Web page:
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December 16,2017

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Oil Falls, Pushing Euro Area Into Outright Deflation

Oil prices have continued to slide. Brent briefly traded below $50. Crude Oil is below $48. Both have fallen about 10% this week. Prices are stabilizing in late morning in Europe. However, unlike yesterday the fall in oil prices is not sending stocks or core bond yields lower. The MSCI AC Asia Pacific Index was flat, while the Dow Jones STOXX 600 in Europe is up 0.5%, near midday in London. All of the main industry sectors are higher in Europe, even energy.

 

US shares are trading higher in Europe. German, French, U.S., and U.K. benchmark 10-year are 1-3 bp higher. Spanish and Italian yields are slightly lower. Greek bonds remain under pressure, and 10-Year yields are at new highs for the move, pushing through 10% for the first time since September 2013.

 

The dollar itself is broadly higher, and North American traders are likely to follow suit. The euro, Swiss franc, and sterling have made new lows while the greenback was bought in Asia against the yen to return to the JPY119.25 area. The US reports the ADP employment estimate, which will steal some thunder from Friday's official data. There is some concern that the energy sector job losses will weaken the US labor market. It is important to keep it in perspective. Employment in the energy sector accounts for less than 1.5% of US jobs. The US will also report the November trade balance. Here there is a bit of a tug-of-war. Growth differentials would be expected to widen the deficit while the decline in oil prices pushes in the other direction.

 

Later in the session the FOMC minutes from the December meeting will be reported. We argue that the FOMC minutes have a high noise to signal ratio. Policy signals are clearest from the Fed's leadership, Yellen, Fischer, and Dudley. The instrument that best expresses their views is the FOMC statement. The minutes obscure the signal. Recall that there were three dissents at the December meeting. The dissents are peculiar for two reasons. First, the dissents are not like they are at the BOE, where two members of the MPC have voted in favor of immediate hikes. Rather the dissents at the Fed are over how future guidance is stated. No one, including the so-called hawks, have dissented in favor of an immediate hike in rates. Second, the three dissenting regional presidents have indicated intentions to resign in the coming months.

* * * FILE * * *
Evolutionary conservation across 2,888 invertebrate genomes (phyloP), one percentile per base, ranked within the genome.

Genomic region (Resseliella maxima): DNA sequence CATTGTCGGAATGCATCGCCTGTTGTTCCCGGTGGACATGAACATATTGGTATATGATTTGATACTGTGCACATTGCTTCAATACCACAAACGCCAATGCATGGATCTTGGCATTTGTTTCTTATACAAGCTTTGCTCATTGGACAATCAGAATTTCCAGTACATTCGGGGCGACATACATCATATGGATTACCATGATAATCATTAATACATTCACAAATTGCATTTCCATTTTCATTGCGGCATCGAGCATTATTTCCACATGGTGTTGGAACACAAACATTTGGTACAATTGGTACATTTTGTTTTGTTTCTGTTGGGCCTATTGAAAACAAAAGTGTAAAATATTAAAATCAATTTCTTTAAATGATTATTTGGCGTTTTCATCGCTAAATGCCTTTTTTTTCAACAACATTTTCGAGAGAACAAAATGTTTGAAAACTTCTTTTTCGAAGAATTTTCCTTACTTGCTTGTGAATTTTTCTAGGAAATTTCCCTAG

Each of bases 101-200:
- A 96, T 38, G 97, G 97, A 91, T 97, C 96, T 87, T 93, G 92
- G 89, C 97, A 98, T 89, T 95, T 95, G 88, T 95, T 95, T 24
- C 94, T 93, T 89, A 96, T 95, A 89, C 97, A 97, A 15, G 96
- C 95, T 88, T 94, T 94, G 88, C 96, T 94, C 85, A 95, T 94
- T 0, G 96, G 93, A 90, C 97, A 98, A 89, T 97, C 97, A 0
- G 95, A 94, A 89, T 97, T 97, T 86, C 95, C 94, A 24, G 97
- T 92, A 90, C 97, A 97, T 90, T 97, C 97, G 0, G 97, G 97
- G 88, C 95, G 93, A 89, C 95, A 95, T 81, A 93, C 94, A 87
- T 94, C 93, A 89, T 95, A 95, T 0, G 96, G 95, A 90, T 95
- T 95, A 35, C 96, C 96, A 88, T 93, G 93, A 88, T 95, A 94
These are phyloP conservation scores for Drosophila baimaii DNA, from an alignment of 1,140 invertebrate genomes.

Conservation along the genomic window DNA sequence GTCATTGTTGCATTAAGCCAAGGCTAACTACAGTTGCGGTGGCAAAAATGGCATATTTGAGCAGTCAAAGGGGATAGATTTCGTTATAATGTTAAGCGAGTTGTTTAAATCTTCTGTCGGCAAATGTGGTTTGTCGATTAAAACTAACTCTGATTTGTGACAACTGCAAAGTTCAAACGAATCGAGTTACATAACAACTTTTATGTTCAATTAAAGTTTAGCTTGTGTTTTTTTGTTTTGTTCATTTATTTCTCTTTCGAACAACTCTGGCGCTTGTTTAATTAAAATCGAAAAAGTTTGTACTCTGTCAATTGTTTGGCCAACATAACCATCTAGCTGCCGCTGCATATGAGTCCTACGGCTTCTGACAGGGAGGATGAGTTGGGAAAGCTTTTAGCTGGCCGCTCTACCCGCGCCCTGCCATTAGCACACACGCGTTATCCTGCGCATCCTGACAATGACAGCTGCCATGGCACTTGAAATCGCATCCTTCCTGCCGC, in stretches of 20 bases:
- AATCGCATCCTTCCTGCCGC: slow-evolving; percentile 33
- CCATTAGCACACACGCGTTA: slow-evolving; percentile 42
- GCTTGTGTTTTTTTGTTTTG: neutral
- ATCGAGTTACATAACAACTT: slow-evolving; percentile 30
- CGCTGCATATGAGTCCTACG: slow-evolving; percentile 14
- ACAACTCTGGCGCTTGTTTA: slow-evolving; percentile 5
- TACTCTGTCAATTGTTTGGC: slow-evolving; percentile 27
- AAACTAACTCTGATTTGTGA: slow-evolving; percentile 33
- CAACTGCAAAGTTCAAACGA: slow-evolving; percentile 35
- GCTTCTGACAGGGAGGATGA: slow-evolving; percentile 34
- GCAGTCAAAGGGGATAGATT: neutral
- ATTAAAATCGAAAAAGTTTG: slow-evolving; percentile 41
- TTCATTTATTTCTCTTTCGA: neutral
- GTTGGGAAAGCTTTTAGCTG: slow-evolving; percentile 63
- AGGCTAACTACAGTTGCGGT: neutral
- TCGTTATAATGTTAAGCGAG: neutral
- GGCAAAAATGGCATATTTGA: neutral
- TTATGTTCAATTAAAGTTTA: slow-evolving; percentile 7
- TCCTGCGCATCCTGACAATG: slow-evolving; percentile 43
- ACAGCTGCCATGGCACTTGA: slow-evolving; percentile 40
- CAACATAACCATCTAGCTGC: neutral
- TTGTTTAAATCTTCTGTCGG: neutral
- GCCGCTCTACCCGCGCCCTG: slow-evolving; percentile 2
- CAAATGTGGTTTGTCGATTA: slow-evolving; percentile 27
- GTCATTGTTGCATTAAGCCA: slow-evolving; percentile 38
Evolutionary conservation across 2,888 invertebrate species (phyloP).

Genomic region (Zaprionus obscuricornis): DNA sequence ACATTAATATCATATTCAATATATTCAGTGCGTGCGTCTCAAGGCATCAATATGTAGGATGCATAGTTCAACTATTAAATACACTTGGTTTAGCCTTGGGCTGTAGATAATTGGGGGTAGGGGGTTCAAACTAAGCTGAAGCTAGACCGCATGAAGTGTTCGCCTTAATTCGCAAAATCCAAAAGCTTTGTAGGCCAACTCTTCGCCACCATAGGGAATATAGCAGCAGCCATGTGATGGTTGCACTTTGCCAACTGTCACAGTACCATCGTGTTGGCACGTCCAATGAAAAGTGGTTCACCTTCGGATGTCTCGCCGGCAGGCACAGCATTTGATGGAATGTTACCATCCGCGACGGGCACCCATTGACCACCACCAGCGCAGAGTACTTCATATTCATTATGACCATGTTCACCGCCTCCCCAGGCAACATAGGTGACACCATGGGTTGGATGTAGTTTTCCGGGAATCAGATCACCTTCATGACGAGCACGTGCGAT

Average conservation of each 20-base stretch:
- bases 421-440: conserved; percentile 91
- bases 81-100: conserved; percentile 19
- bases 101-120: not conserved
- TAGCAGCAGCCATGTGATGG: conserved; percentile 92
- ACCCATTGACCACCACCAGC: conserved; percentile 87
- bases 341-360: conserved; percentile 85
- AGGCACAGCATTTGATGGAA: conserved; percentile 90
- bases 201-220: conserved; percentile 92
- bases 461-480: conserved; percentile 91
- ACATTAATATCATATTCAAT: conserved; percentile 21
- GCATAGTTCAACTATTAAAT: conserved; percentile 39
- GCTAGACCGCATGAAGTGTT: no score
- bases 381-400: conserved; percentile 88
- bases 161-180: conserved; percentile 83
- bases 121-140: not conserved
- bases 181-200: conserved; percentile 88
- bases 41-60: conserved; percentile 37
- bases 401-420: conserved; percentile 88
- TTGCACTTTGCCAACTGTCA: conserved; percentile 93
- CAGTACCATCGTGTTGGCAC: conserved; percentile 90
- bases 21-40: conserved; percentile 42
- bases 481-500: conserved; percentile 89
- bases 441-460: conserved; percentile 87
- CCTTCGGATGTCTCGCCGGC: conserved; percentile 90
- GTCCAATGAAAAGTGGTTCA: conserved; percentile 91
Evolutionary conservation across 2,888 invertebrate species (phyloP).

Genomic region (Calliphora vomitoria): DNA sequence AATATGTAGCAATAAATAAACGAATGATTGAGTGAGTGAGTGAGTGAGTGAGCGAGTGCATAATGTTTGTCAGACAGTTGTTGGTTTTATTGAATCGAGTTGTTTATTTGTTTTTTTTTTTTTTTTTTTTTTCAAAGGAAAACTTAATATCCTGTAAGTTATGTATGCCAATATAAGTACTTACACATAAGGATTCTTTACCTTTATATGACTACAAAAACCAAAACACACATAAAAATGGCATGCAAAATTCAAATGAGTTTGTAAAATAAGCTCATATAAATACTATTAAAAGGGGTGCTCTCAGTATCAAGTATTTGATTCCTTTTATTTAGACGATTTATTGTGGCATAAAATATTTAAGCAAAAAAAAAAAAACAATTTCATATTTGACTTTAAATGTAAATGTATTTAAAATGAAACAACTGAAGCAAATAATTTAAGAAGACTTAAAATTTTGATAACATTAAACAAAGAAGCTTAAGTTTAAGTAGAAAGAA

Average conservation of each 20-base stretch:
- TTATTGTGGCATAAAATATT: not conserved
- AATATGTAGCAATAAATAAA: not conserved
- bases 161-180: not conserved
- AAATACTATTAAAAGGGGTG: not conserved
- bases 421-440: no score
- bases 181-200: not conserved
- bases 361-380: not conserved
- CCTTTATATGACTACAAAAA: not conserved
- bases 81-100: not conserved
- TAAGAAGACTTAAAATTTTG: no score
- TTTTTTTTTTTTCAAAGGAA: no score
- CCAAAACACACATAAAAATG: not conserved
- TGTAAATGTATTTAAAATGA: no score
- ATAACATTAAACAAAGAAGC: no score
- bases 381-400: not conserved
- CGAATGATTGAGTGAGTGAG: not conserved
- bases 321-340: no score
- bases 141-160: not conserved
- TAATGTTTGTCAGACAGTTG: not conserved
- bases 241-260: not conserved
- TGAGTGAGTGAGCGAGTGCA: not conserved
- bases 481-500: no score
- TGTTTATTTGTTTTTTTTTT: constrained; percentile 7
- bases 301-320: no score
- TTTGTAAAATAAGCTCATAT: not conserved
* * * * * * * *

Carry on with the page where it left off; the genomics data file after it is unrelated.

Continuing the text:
There have been two important economic reports in Europe. First, the preliminary December CPI reading now shows outright deflation. It fell to -0.2% from +0.3% in November. It appears solely due to the price of energy. The core rate actually ticked up to 0.8% from 0.7%.

 

The ECB was given a mandate, price stability. How it defined it was in its hands. It could have focused on the core as the Federal Reserve does, but instead it insists on the targeting the headline rate, which has generated poor policy signals in the past, such as the rate hike in mid-2008. Draghi has guided the ECB more in the Fed's direction in terms of number of meetings, rotating voting and publishing a record (soon) of the meetings. However, the focus remains on the headline rate, which leaves the ECB vulnerable to pursuing a pro-cyclical monetary policy.

 

There are two main reasons why officials fear deflation. First, it creates stress for debtors, and through that channel creditors. Second, is that deflation could set off a downward spiral in demand as consumers hold back purchases, expecting lower prices. While the first is indisputable, the second is questionable. Look at Spain and Germany for examples. Spain's retail sales have been improving even though it is experiencing outright deflation. Today Germany reported a 1.0% rise in November retail sales. The market expected a 0.2% increase.

 

This follows an upward revision to 2.0% (from 1.9%) in the October series.

On the other hand, the divergence with in the euro was driven home by the contrasting employment reports in Germany and Italy. German unemployment in December unexpectedly fell to a record low of 6.5%. Italy reported an increase in unemployment to 13.4%, the highest since 1977. Youth unemployment in Italy rose to a new record high of 43.9%. Perhaps it is our own confusion, but it is hard to see how another 50 bp decline in Italian yields, if that is what is hoped for by a bond buying program, or a 0.5% increase in headline inflation, would begin to address this divergence.

 

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